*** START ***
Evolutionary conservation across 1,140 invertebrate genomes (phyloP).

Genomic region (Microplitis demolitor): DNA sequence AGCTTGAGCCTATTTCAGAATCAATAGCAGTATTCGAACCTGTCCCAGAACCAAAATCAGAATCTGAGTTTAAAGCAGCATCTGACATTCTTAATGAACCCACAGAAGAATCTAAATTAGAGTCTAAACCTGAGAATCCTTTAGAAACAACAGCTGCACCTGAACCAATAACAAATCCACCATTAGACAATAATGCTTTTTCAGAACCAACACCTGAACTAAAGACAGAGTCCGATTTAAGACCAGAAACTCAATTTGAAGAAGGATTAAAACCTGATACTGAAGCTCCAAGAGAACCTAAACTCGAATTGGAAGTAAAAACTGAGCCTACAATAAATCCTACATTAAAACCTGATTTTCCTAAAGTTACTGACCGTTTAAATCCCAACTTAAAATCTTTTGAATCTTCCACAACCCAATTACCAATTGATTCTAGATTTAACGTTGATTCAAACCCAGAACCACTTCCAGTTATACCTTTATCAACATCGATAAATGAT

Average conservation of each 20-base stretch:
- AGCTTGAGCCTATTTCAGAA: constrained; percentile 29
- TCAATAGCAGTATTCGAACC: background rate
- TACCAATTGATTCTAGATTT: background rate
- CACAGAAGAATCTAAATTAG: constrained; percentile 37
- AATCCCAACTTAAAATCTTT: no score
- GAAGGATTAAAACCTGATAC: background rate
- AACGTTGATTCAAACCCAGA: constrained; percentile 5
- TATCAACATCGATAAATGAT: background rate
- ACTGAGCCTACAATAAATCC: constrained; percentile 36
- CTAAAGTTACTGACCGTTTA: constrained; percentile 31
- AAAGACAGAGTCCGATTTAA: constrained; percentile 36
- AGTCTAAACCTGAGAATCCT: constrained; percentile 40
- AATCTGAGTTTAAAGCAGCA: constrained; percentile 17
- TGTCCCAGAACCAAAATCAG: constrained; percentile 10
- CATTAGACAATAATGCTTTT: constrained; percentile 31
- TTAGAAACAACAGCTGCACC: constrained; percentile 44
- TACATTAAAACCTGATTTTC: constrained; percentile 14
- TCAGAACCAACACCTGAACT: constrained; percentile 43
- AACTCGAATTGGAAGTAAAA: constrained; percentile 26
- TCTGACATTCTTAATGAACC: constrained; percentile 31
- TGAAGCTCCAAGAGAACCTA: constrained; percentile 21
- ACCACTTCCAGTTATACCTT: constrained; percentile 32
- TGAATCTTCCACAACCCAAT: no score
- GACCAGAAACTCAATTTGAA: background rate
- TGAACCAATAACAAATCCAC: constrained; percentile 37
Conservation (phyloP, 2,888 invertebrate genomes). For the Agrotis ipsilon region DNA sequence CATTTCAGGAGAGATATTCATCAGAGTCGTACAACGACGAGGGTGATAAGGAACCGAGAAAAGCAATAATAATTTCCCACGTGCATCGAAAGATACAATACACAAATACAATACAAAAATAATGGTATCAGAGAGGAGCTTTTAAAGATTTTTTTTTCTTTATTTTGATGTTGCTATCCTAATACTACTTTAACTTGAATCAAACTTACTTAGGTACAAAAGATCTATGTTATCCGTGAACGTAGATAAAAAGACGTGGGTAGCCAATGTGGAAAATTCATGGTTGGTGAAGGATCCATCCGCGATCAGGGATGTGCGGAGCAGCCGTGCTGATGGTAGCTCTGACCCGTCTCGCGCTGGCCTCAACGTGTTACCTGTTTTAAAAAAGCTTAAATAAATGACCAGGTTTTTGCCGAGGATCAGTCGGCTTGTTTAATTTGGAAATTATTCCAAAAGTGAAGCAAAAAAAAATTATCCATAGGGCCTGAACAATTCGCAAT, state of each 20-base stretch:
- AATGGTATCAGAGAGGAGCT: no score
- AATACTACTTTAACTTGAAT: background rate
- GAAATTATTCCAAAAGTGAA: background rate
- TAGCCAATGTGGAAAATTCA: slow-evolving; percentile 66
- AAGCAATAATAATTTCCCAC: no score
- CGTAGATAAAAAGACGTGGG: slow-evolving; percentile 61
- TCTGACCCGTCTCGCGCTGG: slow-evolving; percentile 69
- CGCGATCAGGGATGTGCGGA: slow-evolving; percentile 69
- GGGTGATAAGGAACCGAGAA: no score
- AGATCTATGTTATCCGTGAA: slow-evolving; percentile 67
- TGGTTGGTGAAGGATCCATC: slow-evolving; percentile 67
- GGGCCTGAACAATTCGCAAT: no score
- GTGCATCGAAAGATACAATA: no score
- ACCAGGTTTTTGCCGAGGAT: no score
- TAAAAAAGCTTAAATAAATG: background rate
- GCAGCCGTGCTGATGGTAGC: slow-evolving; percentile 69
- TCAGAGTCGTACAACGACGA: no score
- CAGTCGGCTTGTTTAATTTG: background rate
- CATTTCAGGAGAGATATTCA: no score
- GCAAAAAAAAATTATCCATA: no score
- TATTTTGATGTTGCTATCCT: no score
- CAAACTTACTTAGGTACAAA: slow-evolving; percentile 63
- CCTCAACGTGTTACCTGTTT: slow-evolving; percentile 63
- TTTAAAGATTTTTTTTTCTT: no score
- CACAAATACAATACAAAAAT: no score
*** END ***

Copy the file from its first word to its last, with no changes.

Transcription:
Evolutionary conservation across 1,140 invertebrate genomes (phyloP).

Genomic region (Microplitis demolitor): DNA sequence AGCTTGAGCCTATTTCAGAATCAATAGCAGTATTCGAACCTGTCCCAGAACCAAAATCAGAATCTGAGTTTAAAGCAGCATCTGACATTCTTAATGAACCCACAGAAGAATCTAAATTAGAGTCTAAACCTGAGAATCCTTTAGAAACAACAGCTGCACCTGAACCAATAACAAATCCACCATTAGACAATAATGCTTTTTCAGAACCAACACCTGAACTAAAGACAGAGTCCGATTTAAGACCAGAAACTCAATTTGAAGAAGGATTAAAACCTGATACTGAAGCTCCAAGAGAACCTAAACTCGAATTGGAAGTAAAAACTGAGCCTACAATAAATCCTACATTAAAACCTGATTTTCCTAAAGTTACTGACCGTTTAAATCCCAACTTAAAATCTTTTGAATCTTCCACAACCCAATTACCAATTGATTCTAGATTTAACGTTGATTCAAACCCAGAACCACTTCCAGTTATACCTTTATCAACATCGATAAATGAT

Average conservation of each 20-base stretch:
- AGCTTGAGCCTATTTCAGAA: constrained; percentile 29
- TCAATAGCAGTATTCGAACC: background rate
- TACCAATTGATTCTAGATTT: background rate
- CACAGAAGAATCTAAATTAG: constrained; percentile 37
- AATCCCAACTTAAAATCTTT: no score
- GAAGGATTAAAACCTGATAC: background rate
- AACGTTGATTCAAACCCAGA: constrained; percentile 5
- TATCAACATCGATAAATGAT: background rate
- ACTGAGCCTACAATAAATCC: constrained; percentile 36
- CTAAAGTTACTGACCGTTTA: constrained; percentile 31
- AAAGACAGAGTCCGATTTAA: constrained; percentile 36
- AGTCTAAACCTGAGAATCCT: constrained; percentile 40
- AATCTGAGTTTAAAGCAGCA: constrained; percentile 17
- TGTCCCAGAACCAAAATCAG: constrained; percentile 10
- CATTAGACAATAATGCTTTT: constrained; percentile 31
- TTAGAAACAACAGCTGCACC: constrained; percentile 44
- TACATTAAAACCTGATTTTC: constrained; percentile 14
- TCAGAACCAACACCTGAACT: constrained; percentile 43
- AACTCGAATTGGAAGTAAAA: constrained; percentile 26
- TCTGACATTCTTAATGAACC: constrained; percentile 31
- TGAAGCTCCAAGAGAACCTA: constrained; percentile 21
- ACCACTTCCAGTTATACCTT: constrained; percentile 32
- TGAATCTTCCACAACCCAAT: no score
- GACCAGAAACTCAATTTGAA: background rate
- TGAACCAATAACAAATCCAC: constrained; percentile 37
Conservation (phyloP, 2,888 invertebrate genomes). For the Agrotis ipsilon region DNA sequence CATTTCAGGAGAGATATTCATCAGAGTCGTACAACGACGAGGGTGATAAGGAACCGAGAAAAGCAATAATAATTTCCCACGTGCATCGAAAGATACAATACACAAATACAATACAAAAATAATGGTATCAGAGAGGAGCTTTTAAAGATTTTTTTTTCTTTATTTTGATGTTGCTATCCTAATACTACTTTAACTTGAATCAAACTTACTTAGGTACAAAAGATCTATGTTATCCGTGAACGTAGATAAAAAGACGTGGGTAGCCAATGTGGAAAATTCATGGTTGGTGAAGGATCCATCCGCGATCAGGGATGTGCGGAGCAGCCGTGCTGATGGTAGCTCTGACCCGTCTCGCGCTGGCCTCAACGTGTTACCTGTTTTAAAAAAGCTTAAATAAATGACCAGGTTTTTGCCGAGGATCAGTCGGCTTGTTTAATTTGGAAATTATTCCAAAAGTGAAGCAAAAAAAAATTATCCATAGGGCCTGAACAATTCGCAAT, state of each 20-base stretch:
- AATGGTATCAGAGAGGAGCT: no score
- AATACTACTTTAACTTGAAT: background rate
- GAAATTATTCCAAAAGTGAA: background rate
- TAGCCAATGTGGAAAATTCA: slow-evolving; percentile 66
- AAGCAATAATAATTTCCCAC: no score
- CGTAGATAAAAAGACGTGGG: slow-evolving; percentile 61
- TCTGACCCGTCTCGCGCTGG: slow-evolving; percentile 69
- CGCGATCAGGGATGTGCGGA: slow-evolving; percentile 69
- GGGTGATAAGGAACCGAGAA: no score
- AGATCTATGTTATCCGTGAA: slow-evolving; percentile 67
- TGGTTGGTGAAGGATCCATC: slow-evolving; percentile 67
- GGGCCTGAACAATTCGCAAT: no score
- GTGCATCGAAAGATACAATA: no score
- ACCAGGTTTTTGCCGAGGAT: no score
- TAAAAAAGCTTAAATAAATG: background rate
- GCAGCCGTGCTGATGGTAGC: slow-evolving; percentile 69
- TCAGAGTCGTACAACGACGA: no score
- CAGTCGGCTTGTTTAATTTG: background rate
- CATTTCAGGAGAGATATTCA: no score
- GCAAAAAAAAATTATCCATA: no score
- TATTTTGATGTTGCTATCCT: no score
- CAAACTTACTTAGGTACAAA: slow-evolving; percentile 63
- CCTCAACGTGTTACCTGTTT: slow-evolving; percentile 63
- TTTAAAGATTTTTTTTTCTT: no score
- CACAAATACAATACAAAAAT: no score